REPRESENTATIVES of the Private Sector Organisation of
Jamaica (PSOJ) last week made submissions to the Public Administration
and Appropriations Committee of Parliament telling the committee that it
was in full agreement with the central premise of the Public Sector
Rationalisation Programme, the body tasked with restructuring the public
Peter Melhado, who presented on behalf of PSOJ president Joseph Matalon
last Wednesday, said that the PSOJ was in agreement with the premise
that "what government should do and pay for; what government must pay
for, but does not have to do; and what government should do and should
not pay for."
Melhado's presentation to the committee was short as the submissions
were contained in a document that was previously distributed to the
He said one thing that was missing from the recommendations contained in
the green paper was the priority that should be given to the areas
under review. He said the Governments legislative agenda must be paced
to support the changes being proposed.
According to him, there was no argument with intended outcomes, but its
success ultimately depended on the leadership that would be offered to
effect the objectives.
Without commenting on the rationalisation plan, the PSOJ had observations of its own.
On the role of government ministries, the PSOJ believed that over the
years the ministries have widened their mandates and often created
overlapping role with other ministries and agencies.
"While the research behind these proposed changes have clearly been
done, we note that there has been no compression in the number of
ministries which we believe would have allowed for even greater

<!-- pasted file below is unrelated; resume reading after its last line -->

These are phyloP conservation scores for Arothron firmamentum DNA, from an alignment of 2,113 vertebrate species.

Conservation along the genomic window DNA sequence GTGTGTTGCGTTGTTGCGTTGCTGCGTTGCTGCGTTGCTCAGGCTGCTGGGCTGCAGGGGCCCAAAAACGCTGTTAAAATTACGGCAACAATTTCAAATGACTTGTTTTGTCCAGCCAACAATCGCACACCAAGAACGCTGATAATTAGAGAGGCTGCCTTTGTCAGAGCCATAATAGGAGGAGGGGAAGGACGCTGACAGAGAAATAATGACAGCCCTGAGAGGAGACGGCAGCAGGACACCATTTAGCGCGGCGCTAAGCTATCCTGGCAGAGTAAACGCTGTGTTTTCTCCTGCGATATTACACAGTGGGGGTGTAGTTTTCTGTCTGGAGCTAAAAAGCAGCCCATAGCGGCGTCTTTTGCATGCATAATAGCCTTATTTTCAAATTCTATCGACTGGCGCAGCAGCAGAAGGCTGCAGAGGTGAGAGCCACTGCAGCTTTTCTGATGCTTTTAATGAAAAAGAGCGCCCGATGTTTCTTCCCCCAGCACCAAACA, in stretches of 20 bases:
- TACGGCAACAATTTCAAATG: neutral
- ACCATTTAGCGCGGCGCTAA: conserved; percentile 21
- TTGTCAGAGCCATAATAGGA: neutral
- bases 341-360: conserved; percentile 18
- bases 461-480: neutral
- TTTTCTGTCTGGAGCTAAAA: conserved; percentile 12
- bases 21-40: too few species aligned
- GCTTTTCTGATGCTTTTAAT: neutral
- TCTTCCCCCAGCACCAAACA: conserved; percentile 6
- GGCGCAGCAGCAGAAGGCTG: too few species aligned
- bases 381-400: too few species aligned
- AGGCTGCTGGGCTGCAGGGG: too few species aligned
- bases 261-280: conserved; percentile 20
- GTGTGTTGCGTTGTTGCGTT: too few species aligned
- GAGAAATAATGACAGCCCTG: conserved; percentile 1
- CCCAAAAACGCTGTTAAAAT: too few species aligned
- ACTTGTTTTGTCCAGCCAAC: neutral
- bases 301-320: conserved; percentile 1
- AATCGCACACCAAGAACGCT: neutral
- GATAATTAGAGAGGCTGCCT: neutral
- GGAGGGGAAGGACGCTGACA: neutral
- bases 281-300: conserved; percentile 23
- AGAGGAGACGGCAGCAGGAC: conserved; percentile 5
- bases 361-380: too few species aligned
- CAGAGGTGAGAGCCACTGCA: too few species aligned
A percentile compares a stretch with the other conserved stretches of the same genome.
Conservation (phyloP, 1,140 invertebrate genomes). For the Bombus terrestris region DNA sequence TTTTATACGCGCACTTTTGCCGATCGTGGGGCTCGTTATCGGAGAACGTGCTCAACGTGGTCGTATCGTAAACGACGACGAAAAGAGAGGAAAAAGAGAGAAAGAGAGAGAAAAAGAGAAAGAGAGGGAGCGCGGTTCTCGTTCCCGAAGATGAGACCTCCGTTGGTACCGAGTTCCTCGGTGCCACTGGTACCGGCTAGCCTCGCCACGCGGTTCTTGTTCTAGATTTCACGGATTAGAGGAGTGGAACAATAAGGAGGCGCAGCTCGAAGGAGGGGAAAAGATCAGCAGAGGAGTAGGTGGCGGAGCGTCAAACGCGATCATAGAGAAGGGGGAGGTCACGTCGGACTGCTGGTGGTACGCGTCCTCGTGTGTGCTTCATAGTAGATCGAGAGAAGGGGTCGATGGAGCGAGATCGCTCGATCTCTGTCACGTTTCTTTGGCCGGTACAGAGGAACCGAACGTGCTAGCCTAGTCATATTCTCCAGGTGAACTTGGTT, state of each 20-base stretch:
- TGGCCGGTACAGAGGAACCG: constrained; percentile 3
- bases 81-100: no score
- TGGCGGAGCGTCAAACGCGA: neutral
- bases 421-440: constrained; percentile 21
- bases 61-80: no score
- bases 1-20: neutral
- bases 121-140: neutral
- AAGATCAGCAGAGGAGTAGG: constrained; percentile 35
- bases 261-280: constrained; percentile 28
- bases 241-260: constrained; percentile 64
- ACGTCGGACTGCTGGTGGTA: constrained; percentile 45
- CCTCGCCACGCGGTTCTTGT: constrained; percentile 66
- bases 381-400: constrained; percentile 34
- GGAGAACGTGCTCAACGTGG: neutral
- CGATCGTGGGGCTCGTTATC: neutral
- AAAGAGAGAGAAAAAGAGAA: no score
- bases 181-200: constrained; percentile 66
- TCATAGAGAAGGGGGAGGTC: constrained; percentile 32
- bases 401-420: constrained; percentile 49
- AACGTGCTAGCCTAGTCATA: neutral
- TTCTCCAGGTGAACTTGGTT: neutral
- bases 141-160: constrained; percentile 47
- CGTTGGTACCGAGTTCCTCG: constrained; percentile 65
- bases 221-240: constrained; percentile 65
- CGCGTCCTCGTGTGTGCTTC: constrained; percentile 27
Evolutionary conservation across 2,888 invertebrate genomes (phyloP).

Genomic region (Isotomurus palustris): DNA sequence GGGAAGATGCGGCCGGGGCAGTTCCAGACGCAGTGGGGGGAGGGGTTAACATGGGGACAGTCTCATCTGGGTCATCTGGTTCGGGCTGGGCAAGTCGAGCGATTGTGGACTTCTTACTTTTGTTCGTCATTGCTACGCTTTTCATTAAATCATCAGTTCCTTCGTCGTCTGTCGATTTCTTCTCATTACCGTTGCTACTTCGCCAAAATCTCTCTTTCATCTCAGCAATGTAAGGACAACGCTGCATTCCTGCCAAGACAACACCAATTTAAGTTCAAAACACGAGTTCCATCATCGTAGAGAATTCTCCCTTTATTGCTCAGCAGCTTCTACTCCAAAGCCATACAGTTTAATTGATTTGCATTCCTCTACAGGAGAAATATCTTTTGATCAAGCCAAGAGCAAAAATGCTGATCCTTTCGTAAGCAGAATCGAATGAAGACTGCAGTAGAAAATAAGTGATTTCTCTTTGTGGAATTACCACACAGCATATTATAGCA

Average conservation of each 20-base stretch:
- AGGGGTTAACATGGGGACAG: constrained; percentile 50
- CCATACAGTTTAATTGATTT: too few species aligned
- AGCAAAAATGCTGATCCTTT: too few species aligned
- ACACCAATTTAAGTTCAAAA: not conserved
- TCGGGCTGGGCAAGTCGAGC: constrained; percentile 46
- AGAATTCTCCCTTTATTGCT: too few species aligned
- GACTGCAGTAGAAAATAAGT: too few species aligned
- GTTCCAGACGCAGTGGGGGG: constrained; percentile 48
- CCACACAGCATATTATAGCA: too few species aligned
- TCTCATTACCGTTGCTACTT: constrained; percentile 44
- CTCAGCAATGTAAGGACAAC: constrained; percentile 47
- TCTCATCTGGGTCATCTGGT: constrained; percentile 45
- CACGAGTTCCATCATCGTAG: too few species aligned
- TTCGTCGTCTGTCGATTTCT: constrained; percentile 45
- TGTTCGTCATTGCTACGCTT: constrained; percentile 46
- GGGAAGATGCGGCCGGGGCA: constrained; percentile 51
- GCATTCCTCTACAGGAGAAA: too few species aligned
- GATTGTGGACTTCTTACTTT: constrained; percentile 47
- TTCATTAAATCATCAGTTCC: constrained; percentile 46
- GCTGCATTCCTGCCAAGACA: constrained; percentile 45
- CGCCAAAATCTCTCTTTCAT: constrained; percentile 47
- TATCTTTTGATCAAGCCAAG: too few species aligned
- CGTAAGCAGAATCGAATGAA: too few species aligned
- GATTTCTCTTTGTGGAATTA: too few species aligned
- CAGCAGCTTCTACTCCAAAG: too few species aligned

efficiency through scale down at the individual entity level...," the
As a result, a large number of entities have been transferred between
ministries. Accordingly, the PSOJ feels that it will take a great deal
of planning and strong implementation to execute and absorb the level of
change proposed within the expected timeframes.
The PSOJ, however, did not say if it believed that merging any of the
current 16 ministries would be an effective, cost-saving effort.
It agreed that the proposed shared service clusters made good sense, as
some services are duplicated across ministries and pointed to the
merging or consolidating of entities with a similar mandate or customer
grouping, as imperative, and a good example being proposed for the
Ministry of Mining.
Committee member Michael Stern challenged the PSOJ to lend its
leadership, experience and expertise to the programme to help Government
achieve its goals of restructuring the sector for greater efficiency.
Another area of observation was the compensation and leave policy, with
the PSOJ stating that the leave structure that currently obtains is
above what pertains in other jurisdictions and inimical to competitive
bureaucracy. It said the examination and streamlining of these issues
should be part of any comprehensive review of government machinery.
The PSOJ also offered comments on pension reform, treasury management, divestment and privatisation, as well as outsourcing.